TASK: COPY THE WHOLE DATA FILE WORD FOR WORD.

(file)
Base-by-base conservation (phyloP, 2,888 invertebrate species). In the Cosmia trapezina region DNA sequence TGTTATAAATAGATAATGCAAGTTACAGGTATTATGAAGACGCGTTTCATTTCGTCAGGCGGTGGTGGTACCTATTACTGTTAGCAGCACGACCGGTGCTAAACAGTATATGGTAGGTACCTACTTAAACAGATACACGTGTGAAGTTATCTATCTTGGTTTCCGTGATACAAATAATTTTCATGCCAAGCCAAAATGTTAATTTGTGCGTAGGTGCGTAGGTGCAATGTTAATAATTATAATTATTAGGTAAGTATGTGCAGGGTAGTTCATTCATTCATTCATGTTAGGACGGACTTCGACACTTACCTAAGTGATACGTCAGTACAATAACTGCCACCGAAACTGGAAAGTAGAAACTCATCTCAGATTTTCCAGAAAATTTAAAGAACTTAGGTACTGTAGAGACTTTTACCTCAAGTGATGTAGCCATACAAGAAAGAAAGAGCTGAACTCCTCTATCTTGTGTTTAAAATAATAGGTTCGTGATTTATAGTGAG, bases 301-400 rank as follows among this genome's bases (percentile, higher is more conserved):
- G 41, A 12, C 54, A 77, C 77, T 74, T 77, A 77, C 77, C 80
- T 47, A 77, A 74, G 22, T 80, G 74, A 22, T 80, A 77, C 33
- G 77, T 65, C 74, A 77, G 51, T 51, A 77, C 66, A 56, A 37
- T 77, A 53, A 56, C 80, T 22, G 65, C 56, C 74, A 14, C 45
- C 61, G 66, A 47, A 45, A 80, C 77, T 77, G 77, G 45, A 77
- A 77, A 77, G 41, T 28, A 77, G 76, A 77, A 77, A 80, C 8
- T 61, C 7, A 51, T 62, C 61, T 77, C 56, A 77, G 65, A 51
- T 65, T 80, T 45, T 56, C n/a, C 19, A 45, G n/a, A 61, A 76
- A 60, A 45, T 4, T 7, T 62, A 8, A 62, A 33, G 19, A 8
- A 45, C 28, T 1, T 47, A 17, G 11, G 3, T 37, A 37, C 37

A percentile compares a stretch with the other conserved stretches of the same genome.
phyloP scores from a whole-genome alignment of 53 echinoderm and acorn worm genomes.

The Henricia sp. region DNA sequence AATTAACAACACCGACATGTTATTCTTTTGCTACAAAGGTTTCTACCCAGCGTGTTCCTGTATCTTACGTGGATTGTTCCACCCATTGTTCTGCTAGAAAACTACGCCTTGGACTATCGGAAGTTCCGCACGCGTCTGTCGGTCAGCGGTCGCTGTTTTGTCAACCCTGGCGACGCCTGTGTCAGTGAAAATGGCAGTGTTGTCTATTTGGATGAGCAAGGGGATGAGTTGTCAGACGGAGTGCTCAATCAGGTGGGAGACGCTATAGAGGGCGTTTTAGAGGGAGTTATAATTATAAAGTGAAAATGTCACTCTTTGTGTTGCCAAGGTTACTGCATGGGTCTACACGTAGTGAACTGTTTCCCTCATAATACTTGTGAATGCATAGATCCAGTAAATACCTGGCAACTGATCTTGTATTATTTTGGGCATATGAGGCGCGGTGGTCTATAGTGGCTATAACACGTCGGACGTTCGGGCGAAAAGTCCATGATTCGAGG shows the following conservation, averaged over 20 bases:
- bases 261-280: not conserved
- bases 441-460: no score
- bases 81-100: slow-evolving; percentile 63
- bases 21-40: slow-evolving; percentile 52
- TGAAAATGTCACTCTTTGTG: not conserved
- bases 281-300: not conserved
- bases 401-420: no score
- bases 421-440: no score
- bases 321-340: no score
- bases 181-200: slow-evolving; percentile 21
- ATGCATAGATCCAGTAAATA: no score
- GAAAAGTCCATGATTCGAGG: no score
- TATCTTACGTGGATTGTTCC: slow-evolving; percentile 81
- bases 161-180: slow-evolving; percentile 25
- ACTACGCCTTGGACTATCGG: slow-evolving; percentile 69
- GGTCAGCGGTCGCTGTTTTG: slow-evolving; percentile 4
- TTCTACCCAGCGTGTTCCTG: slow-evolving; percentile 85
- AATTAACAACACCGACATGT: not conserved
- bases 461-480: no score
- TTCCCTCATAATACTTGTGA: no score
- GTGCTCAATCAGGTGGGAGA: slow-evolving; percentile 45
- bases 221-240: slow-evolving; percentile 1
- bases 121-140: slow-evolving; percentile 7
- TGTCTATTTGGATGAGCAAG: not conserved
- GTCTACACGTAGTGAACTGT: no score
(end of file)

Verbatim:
Base-by-base conservation (phyloP, 2,888 invertebrate species). In the Cosmia trapezina region DNA sequence TGTTATAAATAGATAATGCAAGTTACAGGTATTATGAAGACGCGTTTCATTTCGTCAGGCGGTGGTGGTACCTATTACTGTTAGCAGCACGACCGGTGCTAAACAGTATATGGTAGGTACCTACTTAAACAGATACACGTGTGAAGTTATCTATCTTGGTTTCCGTGATACAAATAATTTTCATGCCAAGCCAAAATGTTAATTTGTGCGTAGGTGCGTAGGTGCAATGTTAATAATTATAATTATTAGGTAAGTATGTGCAGGGTAGTTCATTCATTCATTCATGTTAGGACGGACTTCGACACTTACCTAAGTGATACGTCAGTACAATAACTGCCACCGAAACTGGAAAGTAGAAACTCATCTCAGATTTTCCAGAAAATTTAAAGAACTTAGGTACTGTAGAGACTTTTACCTCAAGTGATGTAGCCATACAAGAAAGAAAGAGCTGAACTCCTCTATCTTGTGTTTAAAATAATAGGTTCGTGATTTATAGTGAG, bases 301-400 rank as follows among this genome's bases (percentile, higher is more conserved):
- G 41, A 12, C 54, A 77, C 77, T 74, T 77, A 77, C 77, C 80
- T 47, A 77, A 74, G 22, T 80, G 74, A 22, T 80, A 77, C 33
- G 77, T 65, C 74, A 77, G 51, T 51, A 77, C 66, A 56, A 37
- T 77, A 53, A 56, C 80, T 22, G 65, C 56, C 74, A 14, C 45
- C 61, G 66, A 47, A 45, A 80, C 77, T 77, G 77, G 45, A 77
- A 77, A 77, G 41, T 28, A 77, G 76, A 77, A 77, A 80, C 8
- T 61, C 7, A 51, T 62, C 61, T 77, C 56, A 77, G 65, A 51
- T 65, T 80, T 45, T 56, C n/a, C 19, A 45, G n/a, A 61, A 76
- A 60, A 45, T 4, T 7, T 62, A 8, A 62, A 33, G 19, A 8
- A 45, C 28, T 1, T 47, A 17, G 11, G 3, T 37, A 37, C 37

A percentile compares a stretch with the other conserved stretches of the same genome.
phyloP scores from a whole-genome alignment of 53 echinoderm and acorn worm genomes.

The Henricia sp. region DNA sequence AATTAACAACACCGACATGTTATTCTTTTGCTACAAAGGTTTCTACCCAGCGTGTTCCTGTATCTTACGTGGATTGTTCCACCCATTGTTCTGCTAGAAAACTACGCCTTGGACTATCGGAAGTTCCGCACGCGTCTGTCGGTCAGCGGTCGCTGTTTTGTCAACCCTGGCGACGCCTGTGTCAGTGAAAATGGCAGTGTTGTCTATTTGGATGAGCAAGGGGATGAGTTGTCAGACGGAGTGCTCAATCAGGTGGGAGACGCTATAGAGGGCGTTTTAGAGGGAGTTATAATTATAAAGTGAAAATGTCACTCTTTGTGTTGCCAAGGTTACTGCATGGGTCTACACGTAGTGAACTGTTTCCCTCATAATACTTGTGAATGCATAGATCCAGTAAATACCTGGCAACTGATCTTGTATTATTTTGGGCATATGAGGCGCGGTGGTCTATAGTGGCTATAACACGTCGGACGTTCGGGCGAAAAGTCCATGATTCGAGG shows the following conservation, averaged over 20 bases:
- bases 261-280: not conserved
- bases 441-460: no score
- bases 81-100: slow-evolving; percentile 63
- bases 21-40: slow-evolving; percentile 52
- TGAAAATGTCACTCTTTGTG: not conserved
- bases 281-300: not conserved
- bases 401-420: no score
- bases 421-440: no score
- bases 321-340: no score
- bases 181-200: slow-evolving; percentile 21
- ATGCATAGATCCAGTAAATA: no score
- GAAAAGTCCATGATTCGAGG: no score
- TATCTTACGTGGATTGTTCC: slow-evolving; percentile 81
- bases 161-180: slow-evolving; percentile 25
- ACTACGCCTTGGACTATCGG: slow-evolving; percentile 69
- GGTCAGCGGTCGCTGTTTTG: slow-evolving; percentile 4
- TTCTACCCAGCGTGTTCCTG: slow-evolving; percentile 85
- AATTAACAACACCGACATGT: not conserved
- bases 461-480: no score
- TTCCCTCATAATACTTGTGA: no score
- GTGCTCAATCAGGTGGGAGA: slow-evolving; percentile 45
- bases 221-240: slow-evolving; percentile 1
- bases 121-140: slow-evolving; percentile 7
- TGTCTATTTGGATGAGCAAG: not conserved
- GTCTACACGTAGTGAACTGT: no score